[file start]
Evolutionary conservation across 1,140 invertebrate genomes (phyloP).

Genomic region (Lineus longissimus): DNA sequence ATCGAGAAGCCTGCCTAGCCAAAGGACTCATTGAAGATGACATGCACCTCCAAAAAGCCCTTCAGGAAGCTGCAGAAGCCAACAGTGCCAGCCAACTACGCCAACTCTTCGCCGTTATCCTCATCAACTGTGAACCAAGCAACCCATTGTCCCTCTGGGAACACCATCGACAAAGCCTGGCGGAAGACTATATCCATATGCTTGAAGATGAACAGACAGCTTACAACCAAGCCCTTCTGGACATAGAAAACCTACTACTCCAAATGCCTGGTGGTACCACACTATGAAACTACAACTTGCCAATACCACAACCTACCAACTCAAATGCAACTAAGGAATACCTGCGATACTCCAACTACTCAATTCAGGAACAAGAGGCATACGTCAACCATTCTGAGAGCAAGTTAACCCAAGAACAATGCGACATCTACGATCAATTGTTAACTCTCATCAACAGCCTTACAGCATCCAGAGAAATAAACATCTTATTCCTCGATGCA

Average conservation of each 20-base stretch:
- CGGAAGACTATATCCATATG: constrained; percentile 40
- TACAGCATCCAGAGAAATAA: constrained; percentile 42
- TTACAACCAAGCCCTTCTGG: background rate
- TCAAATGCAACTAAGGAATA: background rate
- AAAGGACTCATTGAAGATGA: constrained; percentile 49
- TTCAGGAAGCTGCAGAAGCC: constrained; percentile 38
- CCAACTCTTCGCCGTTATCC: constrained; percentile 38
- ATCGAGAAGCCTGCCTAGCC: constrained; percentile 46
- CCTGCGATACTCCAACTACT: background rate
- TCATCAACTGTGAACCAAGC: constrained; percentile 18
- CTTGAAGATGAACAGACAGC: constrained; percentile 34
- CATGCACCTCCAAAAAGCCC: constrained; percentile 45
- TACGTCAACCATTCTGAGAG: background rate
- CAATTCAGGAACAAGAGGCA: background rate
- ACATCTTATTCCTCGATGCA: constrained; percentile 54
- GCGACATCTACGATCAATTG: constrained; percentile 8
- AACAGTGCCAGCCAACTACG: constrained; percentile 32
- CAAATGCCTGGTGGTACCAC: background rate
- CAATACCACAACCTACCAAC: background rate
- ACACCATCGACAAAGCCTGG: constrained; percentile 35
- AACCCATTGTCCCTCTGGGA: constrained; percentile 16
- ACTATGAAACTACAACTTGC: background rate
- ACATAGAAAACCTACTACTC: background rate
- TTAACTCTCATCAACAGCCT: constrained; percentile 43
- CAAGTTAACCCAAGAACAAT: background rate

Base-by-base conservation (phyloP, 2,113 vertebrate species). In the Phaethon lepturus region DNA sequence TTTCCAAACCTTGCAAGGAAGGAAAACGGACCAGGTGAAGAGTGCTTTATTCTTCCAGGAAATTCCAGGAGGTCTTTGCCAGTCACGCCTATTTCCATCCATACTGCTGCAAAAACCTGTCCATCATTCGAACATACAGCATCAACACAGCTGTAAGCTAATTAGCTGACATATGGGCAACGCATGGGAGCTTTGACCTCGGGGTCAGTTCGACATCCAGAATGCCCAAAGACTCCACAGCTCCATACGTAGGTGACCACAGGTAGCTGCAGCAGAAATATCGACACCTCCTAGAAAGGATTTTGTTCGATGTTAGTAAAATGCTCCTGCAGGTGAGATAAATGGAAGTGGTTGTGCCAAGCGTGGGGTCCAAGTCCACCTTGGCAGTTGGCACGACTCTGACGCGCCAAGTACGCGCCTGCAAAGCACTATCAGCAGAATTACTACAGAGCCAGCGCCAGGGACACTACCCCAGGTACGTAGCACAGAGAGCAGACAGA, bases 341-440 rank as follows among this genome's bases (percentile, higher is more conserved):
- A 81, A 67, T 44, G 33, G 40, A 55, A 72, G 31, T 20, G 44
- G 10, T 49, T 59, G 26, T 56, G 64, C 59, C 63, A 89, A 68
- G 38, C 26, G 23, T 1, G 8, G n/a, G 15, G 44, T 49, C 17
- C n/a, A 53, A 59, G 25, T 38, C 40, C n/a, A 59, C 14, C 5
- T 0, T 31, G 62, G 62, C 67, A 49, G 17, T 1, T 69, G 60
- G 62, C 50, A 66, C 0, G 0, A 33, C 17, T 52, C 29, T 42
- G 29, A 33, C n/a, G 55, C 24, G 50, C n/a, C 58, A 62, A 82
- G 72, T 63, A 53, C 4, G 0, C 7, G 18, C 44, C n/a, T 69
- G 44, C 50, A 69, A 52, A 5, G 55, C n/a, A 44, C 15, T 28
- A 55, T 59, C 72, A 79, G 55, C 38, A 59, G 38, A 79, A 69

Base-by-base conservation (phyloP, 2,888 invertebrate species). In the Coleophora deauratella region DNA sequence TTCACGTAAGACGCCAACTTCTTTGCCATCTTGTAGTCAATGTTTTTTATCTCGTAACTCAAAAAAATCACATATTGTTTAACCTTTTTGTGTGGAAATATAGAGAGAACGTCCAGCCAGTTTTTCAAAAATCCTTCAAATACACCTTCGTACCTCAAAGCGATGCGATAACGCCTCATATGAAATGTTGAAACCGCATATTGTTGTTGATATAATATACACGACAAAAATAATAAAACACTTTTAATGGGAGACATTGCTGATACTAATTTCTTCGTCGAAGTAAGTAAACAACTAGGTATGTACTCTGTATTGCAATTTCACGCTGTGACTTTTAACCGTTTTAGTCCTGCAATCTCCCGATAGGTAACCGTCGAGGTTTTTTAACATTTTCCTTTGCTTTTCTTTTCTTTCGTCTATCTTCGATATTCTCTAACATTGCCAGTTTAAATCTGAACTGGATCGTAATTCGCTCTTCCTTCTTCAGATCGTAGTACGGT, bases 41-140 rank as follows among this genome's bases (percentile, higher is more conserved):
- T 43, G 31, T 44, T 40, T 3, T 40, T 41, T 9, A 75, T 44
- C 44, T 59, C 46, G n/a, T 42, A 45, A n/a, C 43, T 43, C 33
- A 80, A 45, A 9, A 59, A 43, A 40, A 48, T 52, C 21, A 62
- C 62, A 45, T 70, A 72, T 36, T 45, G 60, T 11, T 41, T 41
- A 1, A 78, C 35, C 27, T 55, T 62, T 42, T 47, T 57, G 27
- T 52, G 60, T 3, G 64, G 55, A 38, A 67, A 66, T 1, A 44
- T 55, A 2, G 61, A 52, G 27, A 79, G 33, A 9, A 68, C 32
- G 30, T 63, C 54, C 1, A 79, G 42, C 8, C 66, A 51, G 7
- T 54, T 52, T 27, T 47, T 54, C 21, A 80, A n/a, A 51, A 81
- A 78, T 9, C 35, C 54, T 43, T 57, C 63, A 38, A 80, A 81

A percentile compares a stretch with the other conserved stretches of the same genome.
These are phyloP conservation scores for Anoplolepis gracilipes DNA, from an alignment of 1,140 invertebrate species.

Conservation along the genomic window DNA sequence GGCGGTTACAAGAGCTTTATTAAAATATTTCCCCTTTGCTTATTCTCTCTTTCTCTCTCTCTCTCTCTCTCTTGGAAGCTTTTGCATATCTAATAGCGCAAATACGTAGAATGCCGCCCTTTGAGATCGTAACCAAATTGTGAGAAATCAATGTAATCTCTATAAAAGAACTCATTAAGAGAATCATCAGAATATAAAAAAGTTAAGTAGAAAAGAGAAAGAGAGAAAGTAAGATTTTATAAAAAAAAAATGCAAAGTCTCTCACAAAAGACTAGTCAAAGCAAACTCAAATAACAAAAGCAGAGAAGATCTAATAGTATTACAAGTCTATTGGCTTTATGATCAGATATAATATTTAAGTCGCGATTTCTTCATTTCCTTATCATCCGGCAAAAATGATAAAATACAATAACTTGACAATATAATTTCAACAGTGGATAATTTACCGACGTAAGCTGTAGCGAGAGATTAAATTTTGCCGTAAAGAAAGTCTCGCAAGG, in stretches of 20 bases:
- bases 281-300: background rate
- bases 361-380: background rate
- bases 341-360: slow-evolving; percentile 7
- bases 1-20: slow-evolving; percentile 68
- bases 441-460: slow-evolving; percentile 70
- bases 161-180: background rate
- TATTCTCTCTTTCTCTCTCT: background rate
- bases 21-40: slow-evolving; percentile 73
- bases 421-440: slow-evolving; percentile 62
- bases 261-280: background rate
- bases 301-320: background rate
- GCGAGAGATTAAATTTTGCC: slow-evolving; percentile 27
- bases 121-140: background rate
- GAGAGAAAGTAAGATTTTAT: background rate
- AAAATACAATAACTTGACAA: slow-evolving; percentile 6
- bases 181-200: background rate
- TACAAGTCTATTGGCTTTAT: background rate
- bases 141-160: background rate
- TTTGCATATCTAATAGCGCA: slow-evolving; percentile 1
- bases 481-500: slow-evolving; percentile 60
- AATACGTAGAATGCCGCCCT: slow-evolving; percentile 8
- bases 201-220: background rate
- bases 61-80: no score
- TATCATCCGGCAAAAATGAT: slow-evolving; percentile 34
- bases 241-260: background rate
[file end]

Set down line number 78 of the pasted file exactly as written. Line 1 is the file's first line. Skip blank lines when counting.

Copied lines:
- bases 241-260: background rate